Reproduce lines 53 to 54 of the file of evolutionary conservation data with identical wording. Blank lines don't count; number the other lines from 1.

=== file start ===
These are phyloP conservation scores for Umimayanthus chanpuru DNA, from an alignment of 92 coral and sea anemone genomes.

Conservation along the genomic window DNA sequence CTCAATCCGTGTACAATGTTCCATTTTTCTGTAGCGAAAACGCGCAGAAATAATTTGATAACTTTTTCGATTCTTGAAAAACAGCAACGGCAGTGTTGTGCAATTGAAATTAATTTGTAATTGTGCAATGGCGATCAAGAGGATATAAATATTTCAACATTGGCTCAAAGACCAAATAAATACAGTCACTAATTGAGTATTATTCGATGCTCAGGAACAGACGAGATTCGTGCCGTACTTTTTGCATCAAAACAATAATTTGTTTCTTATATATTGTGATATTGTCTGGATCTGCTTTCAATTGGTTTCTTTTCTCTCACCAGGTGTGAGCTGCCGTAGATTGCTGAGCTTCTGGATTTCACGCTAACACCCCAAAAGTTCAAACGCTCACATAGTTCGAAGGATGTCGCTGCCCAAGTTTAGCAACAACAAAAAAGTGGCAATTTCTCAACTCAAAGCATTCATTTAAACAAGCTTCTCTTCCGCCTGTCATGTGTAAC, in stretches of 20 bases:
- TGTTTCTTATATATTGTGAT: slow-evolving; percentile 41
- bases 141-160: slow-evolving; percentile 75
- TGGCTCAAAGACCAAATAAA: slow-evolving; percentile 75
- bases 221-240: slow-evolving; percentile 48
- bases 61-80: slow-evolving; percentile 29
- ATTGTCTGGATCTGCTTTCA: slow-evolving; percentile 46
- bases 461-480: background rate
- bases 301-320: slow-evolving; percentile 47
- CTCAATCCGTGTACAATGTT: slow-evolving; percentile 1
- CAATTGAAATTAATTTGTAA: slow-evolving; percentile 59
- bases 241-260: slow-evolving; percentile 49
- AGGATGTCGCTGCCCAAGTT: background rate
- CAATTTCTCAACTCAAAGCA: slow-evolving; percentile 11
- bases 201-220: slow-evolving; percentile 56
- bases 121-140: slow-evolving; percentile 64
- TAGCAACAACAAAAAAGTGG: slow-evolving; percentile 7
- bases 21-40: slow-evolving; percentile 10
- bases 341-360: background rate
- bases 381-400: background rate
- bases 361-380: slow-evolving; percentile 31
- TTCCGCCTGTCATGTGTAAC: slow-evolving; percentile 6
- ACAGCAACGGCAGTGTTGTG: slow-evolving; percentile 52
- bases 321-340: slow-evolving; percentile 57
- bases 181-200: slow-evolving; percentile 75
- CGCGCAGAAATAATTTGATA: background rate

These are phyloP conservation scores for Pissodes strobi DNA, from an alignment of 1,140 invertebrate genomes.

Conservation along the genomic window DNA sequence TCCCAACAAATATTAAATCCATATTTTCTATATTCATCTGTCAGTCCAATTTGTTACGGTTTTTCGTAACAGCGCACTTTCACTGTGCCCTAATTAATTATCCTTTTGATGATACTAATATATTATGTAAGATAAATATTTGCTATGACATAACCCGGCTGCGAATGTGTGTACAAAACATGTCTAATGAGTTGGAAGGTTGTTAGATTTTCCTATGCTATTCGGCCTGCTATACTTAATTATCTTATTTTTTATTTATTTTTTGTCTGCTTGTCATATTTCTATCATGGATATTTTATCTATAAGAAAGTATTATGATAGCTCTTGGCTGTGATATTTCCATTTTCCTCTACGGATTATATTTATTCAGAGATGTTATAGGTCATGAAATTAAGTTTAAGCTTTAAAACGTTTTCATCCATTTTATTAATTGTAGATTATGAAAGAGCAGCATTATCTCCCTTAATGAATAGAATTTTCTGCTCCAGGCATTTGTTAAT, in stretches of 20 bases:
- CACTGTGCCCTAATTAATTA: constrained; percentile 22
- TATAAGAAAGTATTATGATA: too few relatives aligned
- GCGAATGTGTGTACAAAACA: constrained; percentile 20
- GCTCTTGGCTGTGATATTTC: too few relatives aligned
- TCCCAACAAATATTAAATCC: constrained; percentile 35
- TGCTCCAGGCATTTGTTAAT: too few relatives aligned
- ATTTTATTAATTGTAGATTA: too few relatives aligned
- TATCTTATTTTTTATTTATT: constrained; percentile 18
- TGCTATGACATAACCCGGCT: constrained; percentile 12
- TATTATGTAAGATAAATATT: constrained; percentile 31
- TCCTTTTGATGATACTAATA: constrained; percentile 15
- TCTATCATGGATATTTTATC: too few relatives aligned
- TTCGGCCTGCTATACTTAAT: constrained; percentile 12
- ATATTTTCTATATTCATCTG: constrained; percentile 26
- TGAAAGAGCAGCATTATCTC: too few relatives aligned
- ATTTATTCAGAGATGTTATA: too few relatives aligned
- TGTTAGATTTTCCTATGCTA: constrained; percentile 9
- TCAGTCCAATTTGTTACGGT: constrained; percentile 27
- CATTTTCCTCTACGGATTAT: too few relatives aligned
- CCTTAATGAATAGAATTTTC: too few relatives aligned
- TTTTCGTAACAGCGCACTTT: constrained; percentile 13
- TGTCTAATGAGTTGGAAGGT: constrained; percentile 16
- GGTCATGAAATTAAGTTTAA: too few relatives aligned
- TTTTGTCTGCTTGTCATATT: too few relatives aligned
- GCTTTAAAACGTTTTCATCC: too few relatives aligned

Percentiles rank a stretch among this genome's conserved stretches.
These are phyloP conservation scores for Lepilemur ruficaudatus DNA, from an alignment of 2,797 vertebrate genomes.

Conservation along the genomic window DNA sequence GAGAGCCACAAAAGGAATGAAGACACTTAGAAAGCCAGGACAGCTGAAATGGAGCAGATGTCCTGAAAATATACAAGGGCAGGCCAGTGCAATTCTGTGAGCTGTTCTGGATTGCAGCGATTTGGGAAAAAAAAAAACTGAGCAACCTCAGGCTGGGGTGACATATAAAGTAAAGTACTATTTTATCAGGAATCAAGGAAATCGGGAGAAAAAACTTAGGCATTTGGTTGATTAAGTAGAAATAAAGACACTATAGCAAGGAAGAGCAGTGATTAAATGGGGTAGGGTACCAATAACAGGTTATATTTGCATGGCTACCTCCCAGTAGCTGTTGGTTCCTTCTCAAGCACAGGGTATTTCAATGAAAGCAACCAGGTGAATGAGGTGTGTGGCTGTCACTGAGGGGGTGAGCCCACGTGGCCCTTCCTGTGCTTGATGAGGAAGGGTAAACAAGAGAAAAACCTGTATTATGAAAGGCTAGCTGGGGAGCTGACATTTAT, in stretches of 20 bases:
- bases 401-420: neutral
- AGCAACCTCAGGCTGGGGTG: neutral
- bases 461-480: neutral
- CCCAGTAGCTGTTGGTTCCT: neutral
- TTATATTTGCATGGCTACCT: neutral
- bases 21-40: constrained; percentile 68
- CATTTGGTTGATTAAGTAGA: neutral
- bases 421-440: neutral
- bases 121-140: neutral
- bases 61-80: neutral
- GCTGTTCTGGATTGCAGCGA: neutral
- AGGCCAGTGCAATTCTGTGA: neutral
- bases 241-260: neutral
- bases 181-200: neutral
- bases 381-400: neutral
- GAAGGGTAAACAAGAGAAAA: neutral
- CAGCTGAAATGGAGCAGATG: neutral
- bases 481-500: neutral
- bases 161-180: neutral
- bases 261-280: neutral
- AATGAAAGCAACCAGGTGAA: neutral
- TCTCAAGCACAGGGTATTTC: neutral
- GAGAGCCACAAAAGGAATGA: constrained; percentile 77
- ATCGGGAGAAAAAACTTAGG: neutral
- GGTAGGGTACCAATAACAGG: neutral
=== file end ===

- TTTTGTCTGCTTGTCATATT: too few relatives aligned
- GCTTTAAAACGTTTTCATCC: too few relatives aligned